Protected land includes more than town parks, state forests, and conservation areas like the Coalition’s public reserves. Much of it is privately owned, protected using a tool called a conservation restriction. These voluntary legal agreements between a land owner and a land trust (like the Coalition) permanently protect private lands like woods, farms, shorelines, and cranberry bogs from development.
Conservation restrictions allow land owners to protect their land forever while still keeping ownership of it. Once a conservation restriction is finalized and recorded, it’s permanent – even if the land owner sells or passes down the land to a new owner.
The Coalition currently holds or co-holds 42 conservation restrictions on more than 2,300 acres of land. As part of our responsibility, we monitor all 42 of these properties on an annual basis. Monitoring usually happens in winter, when trees are bare and we can see more of the land. This yearly monitoring cycle ensures that land owners are following the terms of their conservation restrictions.
We just completed our annual review of conservation restrictions for 2018-19, and we found no violations on any of the 42 protected properties. In previous years, common violations have included things like dumping or a neighbor encroaching on a property line. If any violations are ever found, we work one on one with the land owner to help them solve the issue.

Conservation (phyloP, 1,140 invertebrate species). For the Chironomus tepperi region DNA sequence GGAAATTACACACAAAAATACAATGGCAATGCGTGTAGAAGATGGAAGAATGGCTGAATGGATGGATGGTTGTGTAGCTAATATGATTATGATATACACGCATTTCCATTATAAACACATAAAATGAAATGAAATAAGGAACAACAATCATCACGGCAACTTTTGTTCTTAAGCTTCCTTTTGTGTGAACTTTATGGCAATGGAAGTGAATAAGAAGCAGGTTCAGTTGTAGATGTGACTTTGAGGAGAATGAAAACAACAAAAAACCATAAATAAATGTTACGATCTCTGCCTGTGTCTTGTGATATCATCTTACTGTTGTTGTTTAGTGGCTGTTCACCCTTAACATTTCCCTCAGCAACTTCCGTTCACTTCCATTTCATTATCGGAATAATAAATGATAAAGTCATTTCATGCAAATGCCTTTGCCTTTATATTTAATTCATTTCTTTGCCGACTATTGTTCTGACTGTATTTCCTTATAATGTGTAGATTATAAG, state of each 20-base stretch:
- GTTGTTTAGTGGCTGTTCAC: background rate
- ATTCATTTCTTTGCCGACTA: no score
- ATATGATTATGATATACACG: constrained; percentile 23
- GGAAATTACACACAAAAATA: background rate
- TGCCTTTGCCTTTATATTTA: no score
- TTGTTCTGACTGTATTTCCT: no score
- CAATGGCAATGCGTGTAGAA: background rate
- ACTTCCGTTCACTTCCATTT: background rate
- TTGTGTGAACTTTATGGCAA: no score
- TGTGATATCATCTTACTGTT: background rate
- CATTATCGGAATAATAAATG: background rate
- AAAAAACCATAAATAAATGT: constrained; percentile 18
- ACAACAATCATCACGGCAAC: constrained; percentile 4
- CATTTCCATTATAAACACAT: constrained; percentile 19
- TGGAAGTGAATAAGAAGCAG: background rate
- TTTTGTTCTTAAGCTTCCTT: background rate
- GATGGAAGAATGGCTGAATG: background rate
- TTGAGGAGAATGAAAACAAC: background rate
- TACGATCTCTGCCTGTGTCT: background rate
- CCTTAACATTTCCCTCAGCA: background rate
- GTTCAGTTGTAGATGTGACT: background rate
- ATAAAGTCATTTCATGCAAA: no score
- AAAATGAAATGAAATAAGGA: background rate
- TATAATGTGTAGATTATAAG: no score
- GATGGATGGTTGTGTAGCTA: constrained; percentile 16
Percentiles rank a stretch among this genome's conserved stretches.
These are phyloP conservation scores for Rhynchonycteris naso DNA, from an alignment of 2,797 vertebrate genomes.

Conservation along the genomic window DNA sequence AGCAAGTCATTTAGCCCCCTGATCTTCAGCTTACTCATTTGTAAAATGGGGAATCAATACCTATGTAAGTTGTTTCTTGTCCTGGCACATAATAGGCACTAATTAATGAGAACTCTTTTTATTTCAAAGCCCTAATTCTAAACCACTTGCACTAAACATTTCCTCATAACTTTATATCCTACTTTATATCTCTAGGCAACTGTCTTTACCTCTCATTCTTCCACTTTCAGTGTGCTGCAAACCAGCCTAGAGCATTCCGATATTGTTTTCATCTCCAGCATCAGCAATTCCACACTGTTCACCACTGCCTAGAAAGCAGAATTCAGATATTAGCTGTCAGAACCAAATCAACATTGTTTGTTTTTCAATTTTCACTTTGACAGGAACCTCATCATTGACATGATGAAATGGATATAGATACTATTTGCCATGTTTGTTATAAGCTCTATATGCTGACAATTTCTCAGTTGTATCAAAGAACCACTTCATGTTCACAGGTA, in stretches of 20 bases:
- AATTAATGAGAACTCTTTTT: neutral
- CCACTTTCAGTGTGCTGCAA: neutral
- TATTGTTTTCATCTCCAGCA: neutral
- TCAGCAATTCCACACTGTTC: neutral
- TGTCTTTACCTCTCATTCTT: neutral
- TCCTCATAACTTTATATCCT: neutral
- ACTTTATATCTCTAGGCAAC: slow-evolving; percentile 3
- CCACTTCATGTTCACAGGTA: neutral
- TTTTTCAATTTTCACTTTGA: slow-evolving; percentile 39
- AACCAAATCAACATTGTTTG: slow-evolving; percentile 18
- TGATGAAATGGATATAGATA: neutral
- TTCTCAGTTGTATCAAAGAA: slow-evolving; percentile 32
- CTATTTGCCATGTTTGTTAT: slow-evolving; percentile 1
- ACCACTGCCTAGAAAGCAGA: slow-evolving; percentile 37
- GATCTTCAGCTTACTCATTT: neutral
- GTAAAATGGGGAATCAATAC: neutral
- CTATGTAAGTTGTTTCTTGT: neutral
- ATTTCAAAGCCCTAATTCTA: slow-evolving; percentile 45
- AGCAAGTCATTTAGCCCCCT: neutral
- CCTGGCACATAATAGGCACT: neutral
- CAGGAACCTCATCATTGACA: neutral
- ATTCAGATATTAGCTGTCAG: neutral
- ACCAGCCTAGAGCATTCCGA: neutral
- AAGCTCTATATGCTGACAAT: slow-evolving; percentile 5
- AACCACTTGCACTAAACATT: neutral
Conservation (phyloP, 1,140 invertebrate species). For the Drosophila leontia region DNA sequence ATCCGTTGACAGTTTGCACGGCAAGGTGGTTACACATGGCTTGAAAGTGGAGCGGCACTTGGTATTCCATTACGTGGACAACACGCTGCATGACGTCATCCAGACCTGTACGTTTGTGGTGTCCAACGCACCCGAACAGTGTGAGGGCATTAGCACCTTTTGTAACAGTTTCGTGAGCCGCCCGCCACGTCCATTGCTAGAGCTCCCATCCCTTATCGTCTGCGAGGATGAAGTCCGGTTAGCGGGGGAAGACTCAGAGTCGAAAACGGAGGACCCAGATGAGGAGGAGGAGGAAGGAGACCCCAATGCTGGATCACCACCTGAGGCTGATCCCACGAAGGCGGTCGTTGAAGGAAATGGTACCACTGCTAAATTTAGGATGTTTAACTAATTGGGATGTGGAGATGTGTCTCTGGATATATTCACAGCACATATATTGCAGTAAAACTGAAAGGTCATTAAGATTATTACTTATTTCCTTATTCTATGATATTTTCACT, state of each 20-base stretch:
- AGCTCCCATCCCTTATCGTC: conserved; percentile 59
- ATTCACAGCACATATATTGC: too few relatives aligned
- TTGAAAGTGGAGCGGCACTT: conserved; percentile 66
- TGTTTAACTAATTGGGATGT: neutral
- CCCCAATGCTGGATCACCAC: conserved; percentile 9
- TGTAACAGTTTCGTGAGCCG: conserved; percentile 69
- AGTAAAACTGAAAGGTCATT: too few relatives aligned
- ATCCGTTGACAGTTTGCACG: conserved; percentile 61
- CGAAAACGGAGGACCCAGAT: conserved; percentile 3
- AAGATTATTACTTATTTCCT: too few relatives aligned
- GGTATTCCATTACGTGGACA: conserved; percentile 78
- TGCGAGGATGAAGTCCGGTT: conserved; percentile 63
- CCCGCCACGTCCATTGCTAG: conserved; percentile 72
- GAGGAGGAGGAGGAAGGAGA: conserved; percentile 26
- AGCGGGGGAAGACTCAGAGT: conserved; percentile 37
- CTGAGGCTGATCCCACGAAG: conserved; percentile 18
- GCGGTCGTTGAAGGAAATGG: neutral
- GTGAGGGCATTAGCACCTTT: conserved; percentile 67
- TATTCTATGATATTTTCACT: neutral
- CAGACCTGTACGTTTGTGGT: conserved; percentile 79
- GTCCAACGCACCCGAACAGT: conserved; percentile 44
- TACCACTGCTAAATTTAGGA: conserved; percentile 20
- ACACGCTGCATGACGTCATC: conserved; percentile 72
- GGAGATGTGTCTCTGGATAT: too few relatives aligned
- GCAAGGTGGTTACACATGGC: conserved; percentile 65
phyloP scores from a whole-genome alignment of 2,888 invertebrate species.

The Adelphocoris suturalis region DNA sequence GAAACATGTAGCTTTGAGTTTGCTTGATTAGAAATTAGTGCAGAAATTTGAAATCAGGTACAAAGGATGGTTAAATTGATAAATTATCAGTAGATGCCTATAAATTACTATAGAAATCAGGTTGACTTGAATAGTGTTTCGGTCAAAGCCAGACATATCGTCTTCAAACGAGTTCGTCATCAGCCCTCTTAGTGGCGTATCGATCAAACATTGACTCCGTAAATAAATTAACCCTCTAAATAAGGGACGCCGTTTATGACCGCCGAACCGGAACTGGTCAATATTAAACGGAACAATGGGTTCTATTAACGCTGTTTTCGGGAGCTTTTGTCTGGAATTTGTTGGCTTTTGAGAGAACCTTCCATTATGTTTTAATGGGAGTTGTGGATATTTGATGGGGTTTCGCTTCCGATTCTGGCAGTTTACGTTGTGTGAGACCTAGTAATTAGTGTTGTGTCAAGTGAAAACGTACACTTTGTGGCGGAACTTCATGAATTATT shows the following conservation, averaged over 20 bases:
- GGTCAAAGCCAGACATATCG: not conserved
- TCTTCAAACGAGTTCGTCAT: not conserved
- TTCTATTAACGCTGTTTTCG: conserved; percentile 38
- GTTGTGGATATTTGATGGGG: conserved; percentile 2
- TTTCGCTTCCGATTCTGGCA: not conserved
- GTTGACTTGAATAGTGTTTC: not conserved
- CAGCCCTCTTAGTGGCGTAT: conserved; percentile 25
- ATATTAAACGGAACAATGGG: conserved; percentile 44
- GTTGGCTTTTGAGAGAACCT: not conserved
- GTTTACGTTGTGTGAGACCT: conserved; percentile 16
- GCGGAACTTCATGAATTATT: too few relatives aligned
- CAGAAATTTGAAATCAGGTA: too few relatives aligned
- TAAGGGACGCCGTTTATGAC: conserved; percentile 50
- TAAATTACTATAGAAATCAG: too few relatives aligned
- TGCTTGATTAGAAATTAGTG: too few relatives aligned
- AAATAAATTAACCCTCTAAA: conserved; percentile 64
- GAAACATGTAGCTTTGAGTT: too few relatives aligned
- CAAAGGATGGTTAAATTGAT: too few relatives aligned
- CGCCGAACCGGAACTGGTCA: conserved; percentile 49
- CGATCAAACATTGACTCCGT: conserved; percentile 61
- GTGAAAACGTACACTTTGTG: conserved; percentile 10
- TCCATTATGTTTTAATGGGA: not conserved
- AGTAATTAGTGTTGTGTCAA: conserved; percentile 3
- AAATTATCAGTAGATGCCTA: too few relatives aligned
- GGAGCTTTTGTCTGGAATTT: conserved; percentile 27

For most people, conservation restrictions are a hidden aspect of land conservation. But this behind-the-scenes work is a crucial component of the Coalition’s efforts to conserve the forests, streams, and wetlands that protect clean water.
As our monitoring shows, these responsible land owners are doing their part to take care of their land – and we’re dedicated to keeping a watchful eye on these lands as part of our work to Save Buzzards Bay.